Fractured Collarbone

Fractured collarbones typically occur in children or people who fall on the side of their shoulder. Most these injuries can be cared for nonsurgically with a sling and/or splint. If the injury is found to be a severely displaced fracture or joint separation, you may need require surgery. At Florida Orthopaedic Institute, we have physicians who specialize in providing comprehensive care of the shoulder, including fractured collarbones.

Bone Fracture

Osteoarthritis and Rheumatoid Arthritis of the Shoulder

Osteoarthritis strikes when the shoulder joint wears thin. Rheumatoid arthritis is caused by inflammation of the lining of the joint that that ultimately destroys the lining of the joint due to the chemicals produced. Degeneration and tearing of the tissues can also result.

If you have pain in your shoulder that limits your motion, your Florida Orthopaedic Institute shoulder specialists may recommend replacing the head of the bone or the entire socket. As always, your surgeon will discuss the best treatment options for your situation.

Learn more about shoulder replacement

Reverse Shoulder Surgery

Dr. Mark Frankle discusses Reverse Shoulder Surgery and how this state-of-the-art technology is helping his patients return to function and a better quality of life.

DJO TH Shoulder Presentation

October 27, 2016

Distal Bicep Surgery with Dr. Mighell

May 10, 2016

Reverse Shoulder Surgery with Dr. Frankle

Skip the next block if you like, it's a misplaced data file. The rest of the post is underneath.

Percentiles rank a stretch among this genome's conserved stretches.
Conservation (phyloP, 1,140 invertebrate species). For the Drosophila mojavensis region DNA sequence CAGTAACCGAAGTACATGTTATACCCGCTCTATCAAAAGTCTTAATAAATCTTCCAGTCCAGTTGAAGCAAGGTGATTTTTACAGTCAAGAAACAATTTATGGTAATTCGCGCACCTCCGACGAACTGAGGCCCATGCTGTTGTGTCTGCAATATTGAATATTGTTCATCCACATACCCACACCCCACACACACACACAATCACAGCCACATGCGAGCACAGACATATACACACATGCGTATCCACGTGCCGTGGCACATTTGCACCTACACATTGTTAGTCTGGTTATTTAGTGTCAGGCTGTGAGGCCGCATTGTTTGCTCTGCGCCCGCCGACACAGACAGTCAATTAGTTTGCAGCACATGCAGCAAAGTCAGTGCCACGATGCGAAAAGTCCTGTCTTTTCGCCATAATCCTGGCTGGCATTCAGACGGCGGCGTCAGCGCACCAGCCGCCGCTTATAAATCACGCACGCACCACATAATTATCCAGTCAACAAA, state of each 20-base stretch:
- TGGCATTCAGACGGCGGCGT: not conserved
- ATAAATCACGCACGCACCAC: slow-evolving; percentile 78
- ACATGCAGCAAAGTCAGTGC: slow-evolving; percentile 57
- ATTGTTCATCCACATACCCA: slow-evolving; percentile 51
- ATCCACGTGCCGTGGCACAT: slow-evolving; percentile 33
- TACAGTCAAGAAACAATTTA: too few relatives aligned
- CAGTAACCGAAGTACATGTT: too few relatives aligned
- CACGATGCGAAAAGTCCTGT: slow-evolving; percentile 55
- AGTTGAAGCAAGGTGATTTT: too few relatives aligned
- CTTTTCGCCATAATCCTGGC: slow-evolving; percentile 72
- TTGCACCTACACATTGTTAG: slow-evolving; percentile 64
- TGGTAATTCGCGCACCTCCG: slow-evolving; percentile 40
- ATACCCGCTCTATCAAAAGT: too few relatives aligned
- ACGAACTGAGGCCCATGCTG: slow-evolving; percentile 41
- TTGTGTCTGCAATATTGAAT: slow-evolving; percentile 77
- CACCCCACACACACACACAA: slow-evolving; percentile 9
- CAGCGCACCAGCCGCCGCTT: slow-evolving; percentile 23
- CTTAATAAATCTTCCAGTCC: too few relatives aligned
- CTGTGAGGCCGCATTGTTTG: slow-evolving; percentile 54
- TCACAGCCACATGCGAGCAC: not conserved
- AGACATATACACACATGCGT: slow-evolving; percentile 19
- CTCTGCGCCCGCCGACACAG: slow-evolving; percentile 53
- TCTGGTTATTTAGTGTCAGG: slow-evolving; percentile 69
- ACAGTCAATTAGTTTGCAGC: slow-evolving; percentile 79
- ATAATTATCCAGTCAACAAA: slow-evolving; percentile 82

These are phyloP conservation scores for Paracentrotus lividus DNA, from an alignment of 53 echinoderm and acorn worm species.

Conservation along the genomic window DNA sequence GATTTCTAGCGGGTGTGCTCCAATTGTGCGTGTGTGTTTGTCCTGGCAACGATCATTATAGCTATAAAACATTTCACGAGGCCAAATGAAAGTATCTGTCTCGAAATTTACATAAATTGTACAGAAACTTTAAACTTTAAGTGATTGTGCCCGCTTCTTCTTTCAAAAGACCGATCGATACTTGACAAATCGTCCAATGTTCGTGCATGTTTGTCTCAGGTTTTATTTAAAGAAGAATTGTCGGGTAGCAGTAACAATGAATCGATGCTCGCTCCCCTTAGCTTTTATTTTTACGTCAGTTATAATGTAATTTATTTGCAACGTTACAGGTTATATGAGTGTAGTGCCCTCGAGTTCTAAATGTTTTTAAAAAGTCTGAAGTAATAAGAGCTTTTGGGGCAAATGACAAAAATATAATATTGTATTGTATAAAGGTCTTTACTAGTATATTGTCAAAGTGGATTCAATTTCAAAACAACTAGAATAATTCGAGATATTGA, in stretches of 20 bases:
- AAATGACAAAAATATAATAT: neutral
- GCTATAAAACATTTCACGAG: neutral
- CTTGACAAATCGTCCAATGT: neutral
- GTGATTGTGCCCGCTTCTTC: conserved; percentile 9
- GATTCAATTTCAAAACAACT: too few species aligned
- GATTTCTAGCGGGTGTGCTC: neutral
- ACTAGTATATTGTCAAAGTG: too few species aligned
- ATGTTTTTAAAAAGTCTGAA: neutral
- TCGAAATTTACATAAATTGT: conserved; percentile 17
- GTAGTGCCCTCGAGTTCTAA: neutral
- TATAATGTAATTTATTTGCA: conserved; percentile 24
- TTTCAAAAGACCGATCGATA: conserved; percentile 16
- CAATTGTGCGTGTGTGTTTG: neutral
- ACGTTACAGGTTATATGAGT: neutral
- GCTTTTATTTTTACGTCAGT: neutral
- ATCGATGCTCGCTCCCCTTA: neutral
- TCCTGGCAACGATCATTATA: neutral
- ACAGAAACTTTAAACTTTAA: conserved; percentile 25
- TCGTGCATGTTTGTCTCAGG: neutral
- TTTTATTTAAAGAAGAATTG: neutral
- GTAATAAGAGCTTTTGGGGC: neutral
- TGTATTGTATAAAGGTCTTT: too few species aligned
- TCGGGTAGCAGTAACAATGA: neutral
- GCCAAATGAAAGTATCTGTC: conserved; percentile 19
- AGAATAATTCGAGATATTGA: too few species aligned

May 10, 2016

Rotator Cuff Repair with Dr. Echols

May 10, 2016

Dr. Mark Frankle

May 6, 2016

Doctor Profile: Dr. Ioannis Pappou

May 6, 2016

Common Shoulder Conditions

  • Acromioclavicular (AC) Joint Arthritis
  • Biceps Tendinitis
  • Biceps Tendon Rupture
  • Burners and Stingers
  • Fracture of the Collarbone (Clavicle)
  • Fracture of the Shoulder Socket (Glenoid Fracture)
  • Fractures of the Greater Tuberosity
  • Fractures of the Shoulder Blade (Scapula)
  • Frozen Shoulder (Adhesive Capsulitis)
  • Glenoid Labrum Tears
  • Hill-Sachs Lesion
  • Loose Shoulder (Multi-Directional Instability)
  • Muscle Imbalance in the Shoulder
  • Osteoarthritis of the Shoulder
  • Proximal Humerus Fracture (Broken Shoulder)
  • Rheumatoid Arthritis (RA) of the Shoulder
  • Rotator Cuff Injuries
  • Shoulder Dislocations
  • Shoulder Impingement Syndrome
  • Shoulder Separation
  • SLAP Tear (Superior Labrum from Anterior to Posterior Tear)
  • Snapping Scapula Syndrome
  • Subacromial Bursitis
  • Suprascapular Neuropathy
  • Thoracic Outlet Syndrome
  • Winged Scapula

Common Shoulder Procedures

  • Acromioclavicular (AC) Joint Separation Repair
  • Arthroscopic Bankart Repair
  • Arthroscopic Capsular Plication
  • Arthroscopic Capsular Release
  • Arthroscopic Rotator Cuff Repair
  • Biceps Tenodesis
  • Distal Clavicle Excision (Resection, Arthroscopic Technique)
  • Glenohumeral Debridement
  • HemiCAP Resurfacing
  • Intracapsular (Glenoid) Injection
  • Mini-Open Rotator Cuff Repair
  • ORIF Surgery for Proximal Humerus Fracture
  • Reverse Total Shoulder Replacement
  • Shoulder Impingement Surgery
  • Shoulder Resurfacing
  • SLAP Repair
  • Subacromial Injection
  • Suprascapular Nerve Block (Fluoroscopically Guided)
  • Total Shoulder Replacement